Indonesia teaching highlighted similarities and differences to the United States. We began with an early teacher meeting at IMAN Cendekia School.  Asked to speak about green school and International Baccalaureate programs, we arrived to meet with a few interested teachers.  We’ve witnessed an attempt at recycling awareness on many campuses in the form of posters and some class assignments, but noticed an alarming absence of trash and recycling containers.  While the teachers asked many questions about our recycling programs, it soon became evident that their infrastructure problems with sanitation halt their progress.  We suggested that they don’t wait, but rather start teaching the children, ideally in primary grades, about how to reduce, reuse and recycle.  We’re hopeful that we can continue to provide them with examples through Skype or email when we return to the US.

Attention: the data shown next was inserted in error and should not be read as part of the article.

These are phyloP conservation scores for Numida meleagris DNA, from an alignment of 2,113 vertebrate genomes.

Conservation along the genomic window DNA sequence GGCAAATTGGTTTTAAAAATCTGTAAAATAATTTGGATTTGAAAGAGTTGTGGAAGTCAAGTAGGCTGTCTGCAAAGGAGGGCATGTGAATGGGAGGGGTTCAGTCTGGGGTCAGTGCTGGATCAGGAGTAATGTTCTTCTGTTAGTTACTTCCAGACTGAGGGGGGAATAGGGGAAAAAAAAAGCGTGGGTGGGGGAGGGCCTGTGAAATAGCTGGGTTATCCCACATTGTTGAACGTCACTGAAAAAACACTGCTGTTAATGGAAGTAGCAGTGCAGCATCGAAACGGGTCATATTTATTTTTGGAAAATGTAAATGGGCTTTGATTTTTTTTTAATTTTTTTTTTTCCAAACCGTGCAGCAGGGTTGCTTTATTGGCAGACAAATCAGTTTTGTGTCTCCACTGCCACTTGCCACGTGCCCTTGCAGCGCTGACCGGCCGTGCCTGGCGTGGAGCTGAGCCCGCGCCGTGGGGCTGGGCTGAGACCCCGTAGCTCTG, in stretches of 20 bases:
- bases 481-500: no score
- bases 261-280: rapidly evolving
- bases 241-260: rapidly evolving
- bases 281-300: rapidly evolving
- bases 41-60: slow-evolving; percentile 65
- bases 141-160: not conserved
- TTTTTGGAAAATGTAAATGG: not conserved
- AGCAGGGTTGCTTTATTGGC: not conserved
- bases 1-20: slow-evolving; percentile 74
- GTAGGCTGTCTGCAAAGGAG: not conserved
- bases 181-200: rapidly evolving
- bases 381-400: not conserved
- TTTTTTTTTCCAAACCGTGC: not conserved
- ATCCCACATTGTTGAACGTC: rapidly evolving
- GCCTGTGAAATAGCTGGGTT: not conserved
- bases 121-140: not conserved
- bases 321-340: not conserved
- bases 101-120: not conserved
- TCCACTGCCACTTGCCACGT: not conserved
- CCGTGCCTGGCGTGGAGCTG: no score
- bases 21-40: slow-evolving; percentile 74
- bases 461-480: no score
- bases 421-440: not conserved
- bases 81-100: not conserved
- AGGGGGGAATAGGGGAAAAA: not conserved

Indonesia teacher
Indonesia teacher

The assistant principal, interestingly, changed the subject several times to ask us about the ‘Seattle Sound’ and bands like Pearl Jam and Nirvana.  He also wanted to chat about American movies, wondering if our schools were like “Mean Girls”, and told us his favorite actors were Denzel Washington and Tom Hanks.  We continue to be amazed at what a dominant role American media plays in their beliefs about our country, and how often incorrect they really are.

Indonesia teaching